Google is to show a structured programming language called ‘Dart’ at the Goto conference next month
Google is set to launch a new programming language, known as “Dart”, at a developer conference in October.
According to the schedule for the upcoming Goto conference in Aarhus, Denmark, from 10-12 October, Google engineers will unveil Dart during the show’s opening keynote.
Structured web programming
Two noted Google software engineers with backgrounds in designing languages and major software systems, Lars Bak and Gilad Bracha, will present at the conference.
Dart is simply described as “a new programming language for structured web programming“.
Google’s Bracha is the creator of the Newspeak programming language and a software engineer at Google. Previously, he was a vice president at SAP Labs, a distinguished engineer at Cadence, and a computational theologist and distinguished engineer at Sun Microsystems.
He is co-author of the Java Language Specification, and a researcher in the area of object-oriented programming languages. Prior to joining Sun, he worked on Strongtalk, the Animorphic Smalltalk System. He is often seen on panels of industry luminaries discussing the future of languages and programming.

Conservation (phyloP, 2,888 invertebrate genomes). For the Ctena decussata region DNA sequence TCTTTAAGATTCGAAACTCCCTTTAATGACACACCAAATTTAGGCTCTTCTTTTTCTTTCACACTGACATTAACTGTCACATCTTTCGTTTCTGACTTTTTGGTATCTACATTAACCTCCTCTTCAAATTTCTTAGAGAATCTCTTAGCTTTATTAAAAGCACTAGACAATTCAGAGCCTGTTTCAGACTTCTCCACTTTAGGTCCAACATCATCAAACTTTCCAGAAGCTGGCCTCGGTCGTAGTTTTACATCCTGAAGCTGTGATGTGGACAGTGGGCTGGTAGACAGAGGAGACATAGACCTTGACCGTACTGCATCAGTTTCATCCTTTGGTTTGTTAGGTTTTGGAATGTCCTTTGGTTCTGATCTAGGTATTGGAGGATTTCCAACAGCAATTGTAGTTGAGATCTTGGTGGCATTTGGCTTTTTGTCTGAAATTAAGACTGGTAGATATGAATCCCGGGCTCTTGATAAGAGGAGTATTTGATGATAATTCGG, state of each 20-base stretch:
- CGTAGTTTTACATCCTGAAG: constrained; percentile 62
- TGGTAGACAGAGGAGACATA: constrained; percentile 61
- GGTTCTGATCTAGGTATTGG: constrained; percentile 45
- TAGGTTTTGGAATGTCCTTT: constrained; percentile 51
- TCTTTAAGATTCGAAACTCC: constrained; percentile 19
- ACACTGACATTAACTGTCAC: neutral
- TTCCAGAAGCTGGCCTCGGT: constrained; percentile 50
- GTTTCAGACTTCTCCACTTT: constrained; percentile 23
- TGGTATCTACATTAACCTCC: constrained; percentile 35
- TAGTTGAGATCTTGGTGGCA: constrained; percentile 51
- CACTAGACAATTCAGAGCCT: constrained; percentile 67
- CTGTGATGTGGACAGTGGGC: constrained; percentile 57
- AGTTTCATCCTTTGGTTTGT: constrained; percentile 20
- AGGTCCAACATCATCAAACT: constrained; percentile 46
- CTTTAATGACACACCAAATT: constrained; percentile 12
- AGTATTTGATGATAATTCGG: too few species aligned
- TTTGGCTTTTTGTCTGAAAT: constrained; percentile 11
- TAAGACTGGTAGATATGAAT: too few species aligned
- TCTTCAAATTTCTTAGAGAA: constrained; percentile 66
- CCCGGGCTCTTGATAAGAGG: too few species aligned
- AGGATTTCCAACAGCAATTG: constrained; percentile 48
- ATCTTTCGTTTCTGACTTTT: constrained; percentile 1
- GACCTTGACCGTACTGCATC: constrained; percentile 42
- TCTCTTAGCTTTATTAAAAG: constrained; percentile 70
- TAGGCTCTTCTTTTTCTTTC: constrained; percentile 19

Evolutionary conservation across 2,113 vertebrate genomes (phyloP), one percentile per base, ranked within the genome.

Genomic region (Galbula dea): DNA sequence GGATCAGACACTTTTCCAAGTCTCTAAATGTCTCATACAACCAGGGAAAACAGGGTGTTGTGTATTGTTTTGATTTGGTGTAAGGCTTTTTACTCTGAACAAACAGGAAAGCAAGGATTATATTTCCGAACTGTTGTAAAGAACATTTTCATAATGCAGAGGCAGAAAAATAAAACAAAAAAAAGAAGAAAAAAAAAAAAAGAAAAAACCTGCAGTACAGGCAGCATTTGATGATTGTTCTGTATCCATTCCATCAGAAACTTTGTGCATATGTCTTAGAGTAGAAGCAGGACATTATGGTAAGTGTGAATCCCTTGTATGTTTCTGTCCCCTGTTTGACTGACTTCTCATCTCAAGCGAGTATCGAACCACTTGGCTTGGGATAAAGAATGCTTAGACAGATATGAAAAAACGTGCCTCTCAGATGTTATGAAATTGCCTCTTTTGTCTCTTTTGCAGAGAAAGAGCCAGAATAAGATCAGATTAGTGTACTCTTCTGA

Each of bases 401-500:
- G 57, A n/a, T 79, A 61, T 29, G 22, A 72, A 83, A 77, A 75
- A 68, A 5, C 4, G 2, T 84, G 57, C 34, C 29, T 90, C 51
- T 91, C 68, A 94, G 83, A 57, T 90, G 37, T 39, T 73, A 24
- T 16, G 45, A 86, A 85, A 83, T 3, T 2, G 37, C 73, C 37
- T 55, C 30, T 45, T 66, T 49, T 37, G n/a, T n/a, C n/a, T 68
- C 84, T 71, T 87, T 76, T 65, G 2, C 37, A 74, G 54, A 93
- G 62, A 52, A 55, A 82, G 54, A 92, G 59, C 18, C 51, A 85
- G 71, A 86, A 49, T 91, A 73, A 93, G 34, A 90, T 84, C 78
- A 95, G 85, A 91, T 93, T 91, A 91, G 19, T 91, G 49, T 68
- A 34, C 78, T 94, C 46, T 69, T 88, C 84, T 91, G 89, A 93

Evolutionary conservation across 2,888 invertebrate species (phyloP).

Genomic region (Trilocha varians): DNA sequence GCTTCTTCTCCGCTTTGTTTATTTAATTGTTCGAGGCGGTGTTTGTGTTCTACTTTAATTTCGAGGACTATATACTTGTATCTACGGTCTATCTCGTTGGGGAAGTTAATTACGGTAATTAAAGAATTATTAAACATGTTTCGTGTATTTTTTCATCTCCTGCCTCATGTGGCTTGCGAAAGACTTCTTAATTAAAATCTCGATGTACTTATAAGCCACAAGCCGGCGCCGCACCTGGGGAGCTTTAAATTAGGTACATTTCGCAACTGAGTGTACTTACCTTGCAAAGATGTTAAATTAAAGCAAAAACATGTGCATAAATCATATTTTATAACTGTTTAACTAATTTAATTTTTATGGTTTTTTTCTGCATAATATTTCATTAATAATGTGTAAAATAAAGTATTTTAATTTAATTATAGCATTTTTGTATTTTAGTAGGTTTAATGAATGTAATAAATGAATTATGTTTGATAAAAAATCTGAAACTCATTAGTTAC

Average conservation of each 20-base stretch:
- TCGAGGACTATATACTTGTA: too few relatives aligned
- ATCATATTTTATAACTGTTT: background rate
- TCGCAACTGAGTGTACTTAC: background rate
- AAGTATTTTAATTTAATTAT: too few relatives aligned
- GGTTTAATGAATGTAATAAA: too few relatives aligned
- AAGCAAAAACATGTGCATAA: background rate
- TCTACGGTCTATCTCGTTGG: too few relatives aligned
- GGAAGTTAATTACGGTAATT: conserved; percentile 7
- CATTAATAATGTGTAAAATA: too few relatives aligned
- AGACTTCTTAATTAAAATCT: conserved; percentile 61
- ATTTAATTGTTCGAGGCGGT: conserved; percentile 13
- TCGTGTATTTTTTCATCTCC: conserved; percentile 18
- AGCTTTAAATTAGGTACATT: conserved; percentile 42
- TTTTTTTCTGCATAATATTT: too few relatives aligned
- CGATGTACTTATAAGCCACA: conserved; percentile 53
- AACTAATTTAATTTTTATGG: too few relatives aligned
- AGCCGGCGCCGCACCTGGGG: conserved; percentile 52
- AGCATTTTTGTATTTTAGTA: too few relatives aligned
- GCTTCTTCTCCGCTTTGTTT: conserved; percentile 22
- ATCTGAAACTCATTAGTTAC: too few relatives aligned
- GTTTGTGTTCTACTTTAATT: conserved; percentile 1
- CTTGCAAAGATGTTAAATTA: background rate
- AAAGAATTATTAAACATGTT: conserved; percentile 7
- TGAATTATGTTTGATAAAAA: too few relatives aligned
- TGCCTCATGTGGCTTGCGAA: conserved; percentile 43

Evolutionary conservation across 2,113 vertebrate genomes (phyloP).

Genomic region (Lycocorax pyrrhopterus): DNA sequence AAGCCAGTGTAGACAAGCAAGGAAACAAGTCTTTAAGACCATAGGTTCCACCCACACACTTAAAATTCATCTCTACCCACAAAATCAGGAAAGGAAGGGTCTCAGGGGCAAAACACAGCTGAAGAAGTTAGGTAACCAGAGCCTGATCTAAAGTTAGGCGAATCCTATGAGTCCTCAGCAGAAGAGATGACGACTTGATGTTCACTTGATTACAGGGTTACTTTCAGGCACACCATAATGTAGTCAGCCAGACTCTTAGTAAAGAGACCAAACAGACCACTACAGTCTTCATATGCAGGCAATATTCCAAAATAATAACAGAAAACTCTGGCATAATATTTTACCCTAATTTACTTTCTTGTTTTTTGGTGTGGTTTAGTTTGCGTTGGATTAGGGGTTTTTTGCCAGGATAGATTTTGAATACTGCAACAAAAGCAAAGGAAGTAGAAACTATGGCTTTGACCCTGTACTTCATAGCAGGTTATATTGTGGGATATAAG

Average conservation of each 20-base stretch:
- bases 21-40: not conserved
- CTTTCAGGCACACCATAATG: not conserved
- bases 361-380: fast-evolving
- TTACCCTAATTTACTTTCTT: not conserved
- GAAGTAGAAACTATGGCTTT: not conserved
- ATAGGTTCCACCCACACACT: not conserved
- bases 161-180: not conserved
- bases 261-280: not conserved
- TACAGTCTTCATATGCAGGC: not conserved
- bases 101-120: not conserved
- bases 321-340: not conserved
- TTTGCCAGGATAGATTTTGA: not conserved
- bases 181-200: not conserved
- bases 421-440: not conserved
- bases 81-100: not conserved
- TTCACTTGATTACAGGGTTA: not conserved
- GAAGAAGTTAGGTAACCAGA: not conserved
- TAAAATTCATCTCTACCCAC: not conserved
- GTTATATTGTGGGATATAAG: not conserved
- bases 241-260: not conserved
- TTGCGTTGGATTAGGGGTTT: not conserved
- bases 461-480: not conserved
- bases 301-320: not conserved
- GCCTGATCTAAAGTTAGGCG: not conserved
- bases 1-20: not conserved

Meanwhile, Bak is known as “a veteran virtual machinist”. He has designed and implemented object-oriented virtual machines, and worked on such projects as: Beta, Self, Strongtalk, Sun’s HotSpot, OOVM Smalltalk and Google’s V8 engine for the Chrome browser.
Google introduced another highly touted language, Go, in 2009. At the time of its launch, Google officials described Go as an “experimental language” that attempts to combine the development speed of working in a dynamic language like Python with the performance and safety of a compiled language like C or C++.
Go is listed as the 24th most popular programming language on the TIOBE Index, which ranks the popularity of programming languages based on the number of developers using the language. Google’s Go won the TIOBE “Programming Language of the Year” award in 2009. The award is given to the programming language that has the highest rise in ratings in a year.